My folks had a Polaroid Land camera. My grandparents did, too. It was this glorious bit of plastic and chemistry. You clicked the button, pulled the paper tab and waited and you were rewarded with an image.
True, it wasn’t a great image. The colors were off, tending towards yellow-brown. The edges were indistinct, lost in the fade and fog due to the cheap plastic lens that focused the picture.
But it was as close to instant as you could get. You didn’t have to wait weeks for the developer to see that look on Grandma’s face. A few plastic clicks and you had those memories captured in place, ready to be passed around the family reunion with the bucket of chicken and potato salad.
You can probably find one of those old cameras at a yard sale for a buck or two, but I’m not sure you can get old Polaroid film anymore. Not easily, I’d guess. And not inexpensively, either.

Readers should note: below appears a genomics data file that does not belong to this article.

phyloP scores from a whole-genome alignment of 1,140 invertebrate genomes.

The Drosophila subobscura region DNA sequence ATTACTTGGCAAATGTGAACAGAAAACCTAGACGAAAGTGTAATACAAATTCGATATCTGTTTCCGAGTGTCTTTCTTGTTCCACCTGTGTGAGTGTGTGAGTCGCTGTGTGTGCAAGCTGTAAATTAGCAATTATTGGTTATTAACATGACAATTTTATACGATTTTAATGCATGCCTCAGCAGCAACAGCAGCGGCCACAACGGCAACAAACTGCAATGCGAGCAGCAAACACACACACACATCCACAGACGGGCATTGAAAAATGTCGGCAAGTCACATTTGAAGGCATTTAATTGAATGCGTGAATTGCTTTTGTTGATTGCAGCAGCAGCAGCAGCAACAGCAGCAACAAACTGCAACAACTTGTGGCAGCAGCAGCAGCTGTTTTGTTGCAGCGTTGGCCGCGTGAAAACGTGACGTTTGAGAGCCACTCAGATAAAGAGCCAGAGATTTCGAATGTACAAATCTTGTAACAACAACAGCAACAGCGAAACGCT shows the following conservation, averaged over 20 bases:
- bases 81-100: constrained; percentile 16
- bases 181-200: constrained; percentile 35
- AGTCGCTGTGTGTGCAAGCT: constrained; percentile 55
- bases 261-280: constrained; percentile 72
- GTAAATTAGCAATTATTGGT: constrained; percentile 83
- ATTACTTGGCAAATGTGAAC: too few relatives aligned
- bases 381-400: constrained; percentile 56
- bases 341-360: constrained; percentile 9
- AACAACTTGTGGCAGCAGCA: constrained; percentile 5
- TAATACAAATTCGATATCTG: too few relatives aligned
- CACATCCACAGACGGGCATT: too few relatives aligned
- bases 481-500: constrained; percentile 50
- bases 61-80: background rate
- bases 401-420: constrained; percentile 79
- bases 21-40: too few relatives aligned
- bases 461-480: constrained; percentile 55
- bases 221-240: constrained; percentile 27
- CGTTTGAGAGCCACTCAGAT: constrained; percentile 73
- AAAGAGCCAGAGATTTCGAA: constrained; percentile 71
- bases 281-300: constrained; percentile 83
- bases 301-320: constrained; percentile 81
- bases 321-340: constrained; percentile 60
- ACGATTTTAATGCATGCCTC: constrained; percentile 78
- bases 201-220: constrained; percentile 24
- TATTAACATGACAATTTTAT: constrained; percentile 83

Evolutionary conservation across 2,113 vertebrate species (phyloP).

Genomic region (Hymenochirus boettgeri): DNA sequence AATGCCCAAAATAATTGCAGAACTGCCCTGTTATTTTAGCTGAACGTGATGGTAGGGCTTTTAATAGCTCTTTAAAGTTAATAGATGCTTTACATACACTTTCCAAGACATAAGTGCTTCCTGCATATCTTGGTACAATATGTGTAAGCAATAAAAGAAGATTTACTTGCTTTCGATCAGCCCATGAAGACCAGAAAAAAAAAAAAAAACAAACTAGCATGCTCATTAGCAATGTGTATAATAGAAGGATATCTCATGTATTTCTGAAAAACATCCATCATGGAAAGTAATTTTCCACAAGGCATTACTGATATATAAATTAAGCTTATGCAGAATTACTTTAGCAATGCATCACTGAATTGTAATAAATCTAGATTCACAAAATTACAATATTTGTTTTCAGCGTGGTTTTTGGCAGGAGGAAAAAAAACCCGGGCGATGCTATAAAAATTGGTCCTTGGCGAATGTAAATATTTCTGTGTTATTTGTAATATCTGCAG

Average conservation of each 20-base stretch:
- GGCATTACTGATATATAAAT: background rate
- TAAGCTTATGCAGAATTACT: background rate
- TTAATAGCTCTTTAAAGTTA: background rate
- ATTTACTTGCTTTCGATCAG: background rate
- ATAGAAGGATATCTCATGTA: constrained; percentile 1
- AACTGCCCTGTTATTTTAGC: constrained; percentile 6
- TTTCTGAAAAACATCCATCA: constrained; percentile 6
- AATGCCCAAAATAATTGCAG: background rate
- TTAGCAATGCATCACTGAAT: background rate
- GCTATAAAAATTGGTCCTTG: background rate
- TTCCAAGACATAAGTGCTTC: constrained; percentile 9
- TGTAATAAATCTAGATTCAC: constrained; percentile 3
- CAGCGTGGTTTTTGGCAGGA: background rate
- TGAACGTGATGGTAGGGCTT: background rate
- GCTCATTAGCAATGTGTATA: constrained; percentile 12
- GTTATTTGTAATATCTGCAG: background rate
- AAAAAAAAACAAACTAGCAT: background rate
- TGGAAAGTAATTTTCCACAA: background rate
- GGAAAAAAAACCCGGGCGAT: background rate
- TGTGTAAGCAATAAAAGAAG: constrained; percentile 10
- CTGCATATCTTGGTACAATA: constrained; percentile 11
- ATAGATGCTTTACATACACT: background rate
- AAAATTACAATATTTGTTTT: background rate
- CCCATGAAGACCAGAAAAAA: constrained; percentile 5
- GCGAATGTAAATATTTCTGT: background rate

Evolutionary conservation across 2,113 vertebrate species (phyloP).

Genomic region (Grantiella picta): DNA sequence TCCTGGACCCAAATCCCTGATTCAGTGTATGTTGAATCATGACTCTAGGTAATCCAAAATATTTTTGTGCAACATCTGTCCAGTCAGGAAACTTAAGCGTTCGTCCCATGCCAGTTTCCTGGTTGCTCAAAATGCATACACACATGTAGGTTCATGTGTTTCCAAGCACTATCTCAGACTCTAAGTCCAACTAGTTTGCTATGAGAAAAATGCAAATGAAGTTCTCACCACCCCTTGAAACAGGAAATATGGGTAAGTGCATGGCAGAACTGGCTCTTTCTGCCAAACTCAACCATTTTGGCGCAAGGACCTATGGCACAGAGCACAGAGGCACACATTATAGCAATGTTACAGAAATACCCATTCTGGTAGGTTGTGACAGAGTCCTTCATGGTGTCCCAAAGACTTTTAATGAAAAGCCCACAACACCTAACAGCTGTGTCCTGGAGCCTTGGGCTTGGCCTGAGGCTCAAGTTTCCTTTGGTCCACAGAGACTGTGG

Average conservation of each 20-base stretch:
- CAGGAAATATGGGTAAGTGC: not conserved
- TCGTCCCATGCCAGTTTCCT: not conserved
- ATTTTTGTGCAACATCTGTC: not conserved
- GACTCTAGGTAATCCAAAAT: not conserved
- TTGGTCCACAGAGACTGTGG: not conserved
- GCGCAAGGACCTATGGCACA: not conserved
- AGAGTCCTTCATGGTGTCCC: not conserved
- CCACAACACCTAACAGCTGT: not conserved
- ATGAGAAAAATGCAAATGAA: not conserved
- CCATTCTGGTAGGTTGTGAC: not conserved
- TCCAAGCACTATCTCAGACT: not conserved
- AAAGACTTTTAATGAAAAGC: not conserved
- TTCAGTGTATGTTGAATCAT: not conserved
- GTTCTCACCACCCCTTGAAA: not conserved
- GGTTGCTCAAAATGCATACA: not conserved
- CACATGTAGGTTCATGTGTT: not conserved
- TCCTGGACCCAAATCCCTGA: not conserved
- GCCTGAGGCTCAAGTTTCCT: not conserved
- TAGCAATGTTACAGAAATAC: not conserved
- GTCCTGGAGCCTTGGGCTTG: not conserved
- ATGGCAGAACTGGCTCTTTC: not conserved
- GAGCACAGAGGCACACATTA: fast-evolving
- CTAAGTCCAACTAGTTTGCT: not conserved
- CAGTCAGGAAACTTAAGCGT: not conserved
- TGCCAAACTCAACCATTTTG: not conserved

But I notice the images themselves are back in vogue. There’s an app for that nowadays. There are a handful of those Smart Phone filters, for iPhone or Android, that will happily turn those crisp eight-megapixel images into something faded, crappy, yellow and blurred.
It’s a weird thing for me. I just traded up my phone, and it came with a better camera in the back. I installed one of those filters last night and started snapping old-timey Polaroid shots.
But then, I was looking back at some of the pictures I took with my old phone and the 1.2 megapixel camera it came with. I realized those pictures were virtually indistinguishable from the new hi-def pictures from my new phone , once they’d been run through the filter.
Why do I even need the filter? It doesn’t make logical sense to spend more money to get a better product, then install an app to cripple it somehow. What’s next, a Rotary Dial attachment for when I want to make old-timey phone calls?
What is it about this crystal-clear, crisp edged point-in-time that makes us long for foggy lenses and faded color? Is it a misplaced sense of nostalgia, that faded things are somehow cooler? Or is it simply that our tools have gotten fast and powerful enough to easily duplicate that vintage feel?
I don’t know. I’ll keep the filter on my phone because I do like the effect, but I plan to use it sparingly. I’ll opt for crystal clear more often than not.
Maybe the best thing about nostalgia is that you can turn it off. You can visit the past but you don’t have to stay there.